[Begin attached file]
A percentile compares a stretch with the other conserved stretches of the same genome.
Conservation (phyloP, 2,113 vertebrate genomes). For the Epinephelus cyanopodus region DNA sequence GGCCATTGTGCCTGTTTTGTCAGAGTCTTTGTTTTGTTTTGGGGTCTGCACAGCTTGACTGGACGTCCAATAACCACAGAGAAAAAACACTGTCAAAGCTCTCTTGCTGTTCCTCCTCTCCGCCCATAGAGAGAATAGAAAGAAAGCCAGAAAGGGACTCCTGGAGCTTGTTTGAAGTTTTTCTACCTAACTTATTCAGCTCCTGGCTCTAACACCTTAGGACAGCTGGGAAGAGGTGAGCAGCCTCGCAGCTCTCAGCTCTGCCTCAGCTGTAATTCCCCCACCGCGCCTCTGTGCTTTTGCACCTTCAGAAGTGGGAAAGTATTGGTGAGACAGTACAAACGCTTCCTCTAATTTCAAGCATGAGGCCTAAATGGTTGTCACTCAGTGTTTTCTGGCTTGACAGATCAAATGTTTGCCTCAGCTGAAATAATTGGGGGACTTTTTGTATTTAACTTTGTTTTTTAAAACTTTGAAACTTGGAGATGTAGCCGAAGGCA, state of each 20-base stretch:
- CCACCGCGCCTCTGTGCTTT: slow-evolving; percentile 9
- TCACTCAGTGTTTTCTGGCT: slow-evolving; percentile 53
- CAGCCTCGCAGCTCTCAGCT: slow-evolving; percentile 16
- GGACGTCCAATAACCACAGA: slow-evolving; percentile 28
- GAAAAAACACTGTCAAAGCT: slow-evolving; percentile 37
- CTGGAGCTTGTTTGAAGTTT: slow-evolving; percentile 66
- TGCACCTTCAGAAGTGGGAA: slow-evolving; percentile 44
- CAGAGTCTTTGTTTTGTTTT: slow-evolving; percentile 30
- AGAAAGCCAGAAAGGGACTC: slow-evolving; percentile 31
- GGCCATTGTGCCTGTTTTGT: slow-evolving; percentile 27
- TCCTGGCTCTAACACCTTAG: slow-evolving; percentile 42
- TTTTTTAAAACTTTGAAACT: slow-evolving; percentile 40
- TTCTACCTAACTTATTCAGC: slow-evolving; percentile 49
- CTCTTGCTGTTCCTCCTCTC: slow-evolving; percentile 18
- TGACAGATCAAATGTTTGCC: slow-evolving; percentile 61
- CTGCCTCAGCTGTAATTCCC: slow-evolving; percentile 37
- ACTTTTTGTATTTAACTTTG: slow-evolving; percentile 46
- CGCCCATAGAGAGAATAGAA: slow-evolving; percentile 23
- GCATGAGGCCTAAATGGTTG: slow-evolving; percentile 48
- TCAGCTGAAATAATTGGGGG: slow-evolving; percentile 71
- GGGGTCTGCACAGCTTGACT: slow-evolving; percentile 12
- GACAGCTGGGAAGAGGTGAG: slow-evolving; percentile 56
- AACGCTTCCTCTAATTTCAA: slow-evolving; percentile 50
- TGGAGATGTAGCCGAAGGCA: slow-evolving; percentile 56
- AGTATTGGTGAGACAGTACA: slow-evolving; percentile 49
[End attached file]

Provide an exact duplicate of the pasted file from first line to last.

A percentile compares a stretch with the other conserved stretches of the same genome.
Conservation (phyloP, 2,113 vertebrate genomes). For the Epinephelus cyanopodus region DNA sequence GGCCATTGTGCCTGTTTTGTCAGAGTCTTTGTTTTGTTTTGGGGTCTGCACAGCTTGACTGGACGTCCAATAACCACAGAGAAAAAACACTGTCAAAGCTCTCTTGCTGTTCCTCCTCTCCGCCCATAGAGAGAATAGAAAGAAAGCCAGAAAGGGACTCCTGGAGCTTGTTTGAAGTTTTTCTACCTAACTTATTCAGCTCCTGGCTCTAACACCTTAGGACAGCTGGGAAGAGGTGAGCAGCCTCGCAGCTCTCAGCTCTGCCTCAGCTGTAATTCCCCCACCGCGCCTCTGTGCTTTTGCACCTTCAGAAGTGGGAAAGTATTGGTGAGACAGTACAAACGCTTCCTCTAATTTCAAGCATGAGGCCTAAATGGTTGTCACTCAGTGTTTTCTGGCTTGACAGATCAAATGTTTGCCTCAGCTGAAATAATTGGGGGACTTTTTGTATTTAACTTTGTTTTTTAAAACTTTGAAACTTGGAGATGTAGCCGAAGGCA, state of each 20-base stretch:
- CCACCGCGCCTCTGTGCTTT: slow-evolving; percentile 9
- TCACTCAGTGTTTTCTGGCT: slow-evolving; percentile 53
- CAGCCTCGCAGCTCTCAGCT: slow-evolving; percentile 16
- GGACGTCCAATAACCACAGA: slow-evolving; percentile 28
- GAAAAAACACTGTCAAAGCT: slow-evolving; percentile 37
- CTGGAGCTTGTTTGAAGTTT: slow-evolving; percentile 66
- TGCACCTTCAGAAGTGGGAA: slow-evolving; percentile 44
- CAGAGTCTTTGTTTTGTTTT: slow-evolving; percentile 30
- AGAAAGCCAGAAAGGGACTC: slow-evolving; percentile 31
- GGCCATTGTGCCTGTTTTGT: slow-evolving; percentile 27
- TCCTGGCTCTAACACCTTAG: slow-evolving; percentile 42
- TTTTTTAAAACTTTGAAACT: slow-evolving; percentile 40
- TTCTACCTAACTTATTCAGC: slow-evolving; percentile 49
- CTCTTGCTGTTCCTCCTCTC: slow-evolving; percentile 18
- TGACAGATCAAATGTTTGCC: slow-evolving; percentile 61
- CTGCCTCAGCTGTAATTCCC: slow-evolving; percentile 37
- ACTTTTTGTATTTAACTTTG: slow-evolving; percentile 46
- CGCCCATAGAGAGAATAGAA: slow-evolving; percentile 23
- GCATGAGGCCTAAATGGTTG: slow-evolving; percentile 48
- TCAGCTGAAATAATTGGGGG: slow-evolving; percentile 71
- GGGGTCTGCACAGCTTGACT: slow-evolving; percentile 12
- GACAGCTGGGAAGAGGTGAG: slow-evolving; percentile 56
- AACGCTTCCTCTAATTTCAA: slow-evolving; percentile 50
- TGGAGATGTAGCCGAAGGCA: slow-evolving; percentile 56
- AGTATTGGTGAGACAGTACA: slow-evolving; percentile 49